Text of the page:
1. Being a great problem solver.

  2. Being driven and lazy at the same time.

  3. Ability to understand other people’s code

  4. Having a passion for programming

  5. Loving learning for the sake of learning

  6. Being good at math

  7. Having good communications skills

  8. Strong debating skills

  9. Extreme optimism

  10. Extreme pessimism


    1. Being a great problem solver – Hopefully everyone recognizes this one. Most good programming is all about being able to find solutions where others can’t see them. If you don’t have this skill the others matter far less.

    2. Being driven and lazy at the same time – This one surprises some people. Programmers question things and are often “too lazy” to take the long route. The will spend countless cycles trying to simplify the problem and simplify their task. That said they having a burning need to get the job done, they just want to do it as efficiently as possible.

    3. Ability to understand other people’s code – This point is essential but cuts some good programmers off from being great programmers. It doesn’t matter how well you can rewrite everything yourself – you need to be able to work with other people’s code on existing projects, lean on opensource in new projects, and learn good techniques from the code base that is already out there.

    4. Having a passion for programming – on some level you have to love programming for programming’s sake. I suppose to be truly great at anything you have to love it in most cases.

    5. Loving learning for the sake of learning – Programming is a moving target. Unless you love the art of edification you will sink fast. There are no laurels to rest on and no one cares what you did yesterday. Unless you are aware of the techniques on the horizon, you won’t be ready to embrace them when they become relevant.

    6. Being good at math – Different people will have different opinions here – but at the very least having a strong grip on pre-Calculus math. I’ve never seen a great programmer without a solid grasp of at the very least algebra and trig.

    7. Having good communications skills – This doesn’t mean that they can communicate with anyone and everyone. Specifically this means that they are able to clearly express their thoughts on their own terms. I’ve met plenty of great programmers who couldn’t communicate well with the world at large. However, given someone to talk to who understands the problem domain, they were all able to clearly state the problem and the solutions proposed.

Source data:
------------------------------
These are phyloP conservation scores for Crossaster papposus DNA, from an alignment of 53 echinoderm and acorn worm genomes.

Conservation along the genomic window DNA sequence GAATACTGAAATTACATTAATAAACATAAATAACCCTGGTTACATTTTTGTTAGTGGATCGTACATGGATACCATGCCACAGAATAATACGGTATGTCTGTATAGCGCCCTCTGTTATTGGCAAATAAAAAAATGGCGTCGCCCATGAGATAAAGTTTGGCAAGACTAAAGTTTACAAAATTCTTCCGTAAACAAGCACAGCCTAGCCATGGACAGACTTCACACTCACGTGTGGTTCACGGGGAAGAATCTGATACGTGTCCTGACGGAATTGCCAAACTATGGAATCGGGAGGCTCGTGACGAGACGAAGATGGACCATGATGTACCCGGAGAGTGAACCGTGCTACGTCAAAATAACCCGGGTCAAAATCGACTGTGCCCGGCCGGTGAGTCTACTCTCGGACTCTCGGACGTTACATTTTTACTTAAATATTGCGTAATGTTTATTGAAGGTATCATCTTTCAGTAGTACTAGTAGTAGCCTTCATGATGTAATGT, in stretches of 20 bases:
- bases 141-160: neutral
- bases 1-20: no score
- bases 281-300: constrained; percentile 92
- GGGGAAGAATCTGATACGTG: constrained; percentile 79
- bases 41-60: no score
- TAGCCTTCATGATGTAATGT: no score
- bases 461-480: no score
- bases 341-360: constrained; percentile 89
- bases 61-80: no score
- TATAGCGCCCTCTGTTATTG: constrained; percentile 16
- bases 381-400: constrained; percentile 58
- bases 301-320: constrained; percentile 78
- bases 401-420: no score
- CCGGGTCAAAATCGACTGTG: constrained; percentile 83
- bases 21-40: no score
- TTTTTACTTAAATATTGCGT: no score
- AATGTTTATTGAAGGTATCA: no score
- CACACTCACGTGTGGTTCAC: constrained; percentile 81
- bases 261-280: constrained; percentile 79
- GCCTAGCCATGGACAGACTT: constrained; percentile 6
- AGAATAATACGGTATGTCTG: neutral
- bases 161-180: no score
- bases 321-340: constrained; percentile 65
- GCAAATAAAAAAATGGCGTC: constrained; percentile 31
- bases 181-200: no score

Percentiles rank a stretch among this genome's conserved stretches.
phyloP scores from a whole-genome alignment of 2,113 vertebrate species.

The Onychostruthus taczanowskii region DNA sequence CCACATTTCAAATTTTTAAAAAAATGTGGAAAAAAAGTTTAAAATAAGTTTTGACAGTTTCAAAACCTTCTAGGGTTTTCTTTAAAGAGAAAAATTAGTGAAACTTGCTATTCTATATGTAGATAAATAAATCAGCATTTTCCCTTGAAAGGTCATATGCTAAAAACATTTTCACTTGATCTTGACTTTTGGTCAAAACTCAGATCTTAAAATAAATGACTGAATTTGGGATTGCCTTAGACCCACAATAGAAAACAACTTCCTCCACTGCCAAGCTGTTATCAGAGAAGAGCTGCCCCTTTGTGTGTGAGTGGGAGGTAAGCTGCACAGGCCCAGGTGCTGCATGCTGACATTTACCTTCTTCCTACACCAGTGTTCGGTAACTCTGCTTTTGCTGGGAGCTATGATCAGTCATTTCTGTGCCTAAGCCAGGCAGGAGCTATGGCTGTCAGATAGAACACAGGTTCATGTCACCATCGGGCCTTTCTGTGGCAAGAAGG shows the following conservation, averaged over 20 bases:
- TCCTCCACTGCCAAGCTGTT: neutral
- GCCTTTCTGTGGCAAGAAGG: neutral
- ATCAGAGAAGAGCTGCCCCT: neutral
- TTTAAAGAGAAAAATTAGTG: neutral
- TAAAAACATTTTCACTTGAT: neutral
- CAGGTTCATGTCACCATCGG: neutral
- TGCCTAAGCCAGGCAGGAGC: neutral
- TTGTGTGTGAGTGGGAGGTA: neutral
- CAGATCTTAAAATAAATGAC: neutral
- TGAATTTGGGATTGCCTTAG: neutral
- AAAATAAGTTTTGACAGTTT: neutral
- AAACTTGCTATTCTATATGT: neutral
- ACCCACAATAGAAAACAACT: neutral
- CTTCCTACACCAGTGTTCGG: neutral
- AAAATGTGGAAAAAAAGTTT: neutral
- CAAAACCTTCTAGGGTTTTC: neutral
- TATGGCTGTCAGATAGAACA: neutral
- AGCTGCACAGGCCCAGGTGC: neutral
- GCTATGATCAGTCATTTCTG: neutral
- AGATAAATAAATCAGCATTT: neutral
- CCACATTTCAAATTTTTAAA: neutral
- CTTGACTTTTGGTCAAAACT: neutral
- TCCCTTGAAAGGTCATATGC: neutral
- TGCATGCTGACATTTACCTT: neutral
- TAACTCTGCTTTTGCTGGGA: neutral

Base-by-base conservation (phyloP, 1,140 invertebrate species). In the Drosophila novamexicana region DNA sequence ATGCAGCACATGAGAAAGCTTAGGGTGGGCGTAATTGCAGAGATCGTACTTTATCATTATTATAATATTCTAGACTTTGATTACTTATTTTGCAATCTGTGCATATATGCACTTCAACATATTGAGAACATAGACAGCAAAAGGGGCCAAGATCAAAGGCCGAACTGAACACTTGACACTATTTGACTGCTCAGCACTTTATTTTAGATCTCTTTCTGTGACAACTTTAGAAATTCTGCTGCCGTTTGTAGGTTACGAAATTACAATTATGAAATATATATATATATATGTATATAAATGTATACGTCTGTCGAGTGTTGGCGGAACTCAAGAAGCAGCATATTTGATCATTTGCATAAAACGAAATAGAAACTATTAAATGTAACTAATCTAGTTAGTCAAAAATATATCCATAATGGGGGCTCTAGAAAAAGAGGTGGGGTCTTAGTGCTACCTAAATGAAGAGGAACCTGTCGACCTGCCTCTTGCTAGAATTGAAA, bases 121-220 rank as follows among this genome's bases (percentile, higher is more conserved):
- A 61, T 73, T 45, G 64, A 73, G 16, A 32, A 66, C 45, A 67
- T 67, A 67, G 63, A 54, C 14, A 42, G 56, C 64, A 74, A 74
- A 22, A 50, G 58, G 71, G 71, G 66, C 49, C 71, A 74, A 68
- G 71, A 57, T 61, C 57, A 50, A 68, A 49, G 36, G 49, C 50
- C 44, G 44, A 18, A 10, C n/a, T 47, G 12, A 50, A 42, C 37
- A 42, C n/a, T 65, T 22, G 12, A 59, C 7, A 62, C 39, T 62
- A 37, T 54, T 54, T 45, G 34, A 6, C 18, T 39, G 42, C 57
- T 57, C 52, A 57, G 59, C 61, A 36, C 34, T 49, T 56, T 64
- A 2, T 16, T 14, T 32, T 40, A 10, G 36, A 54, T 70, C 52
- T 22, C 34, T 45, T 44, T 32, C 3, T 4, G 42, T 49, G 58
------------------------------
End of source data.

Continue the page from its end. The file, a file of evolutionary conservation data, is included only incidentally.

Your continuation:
8. Strong debating skills – This follows the same logic as #7.

    9. Extreme optimism – Great programmers I have encountered have an insane certainty they can get the job done once they have chewed on it a bit.

    10. Extreme pessimism – Great programmers I have encountered have an insane insistence that when they lack the information needed to make a good judgment that they won’t be able to make one at all.

      After putting together this list some aspects surprised me, and I was the one who put together the list. So let me explain each in detail.These attributes describe those I’ve found in pretty much every great programmer I’ve come across. There were a number that fell through the cracks and I’ll explain those later. </p>

      Some of the things I instinctively wanted to put on the list but couldn’t say were true of at least 95% of great programmers include the following:

    1. Being extremely organized – Understanding when and where organization is important, yes. But anal attention to detail is something present in great programmers as often as it is people in other disciplines.

    2. Being good at managing other people and or programming projects – Somehow these skill sets are wonderfully synergistic when they sit side by side, but management and programming are often completely different disciplines.

    3. Being able to write good design documents – Same as #2. This skill may make some people better programmers and I am in favor of learning it. However, plenty of great programmers I have encountered couldn’t write a coherent design doc if their life depended on it. This will know doubt be debated by heavily by some.

    4. Having an ability to estimate time frames – Once again like #2. This is an acquired skill and a very useful one. However, I have seen absolutely zero correlation between great programmers and estimation skills.

    5. Prolific reading of tech books – I do this all the time myself, but many great programmers don’t. Let me be clear though – most programmers who aren’t all that hot could definitely benefit from bootstrapping their skills with some good reading.

    6. Ability to transfer their programming skills to any programming domain – Although many can, some great programmers can’t, or refuse to, grok other programming technologies. I like to think that this is a “refuse to” situation.

    7. Write code that is correct the first time around – Many great programmers commonly have syntactic issues flagged by compilers or at runtime interpretation. Some are zealots about the details the first time out, others are much more “extreme” in this area.

    8. Having other areas of great skills – some great programmers are good at only one thing – programming.

    9. Social or antisocial – Great programmers come in both forms.

    10. Are someone you’d want on you team – Unfortunately some of them just can’t work with others well.


    About this Entry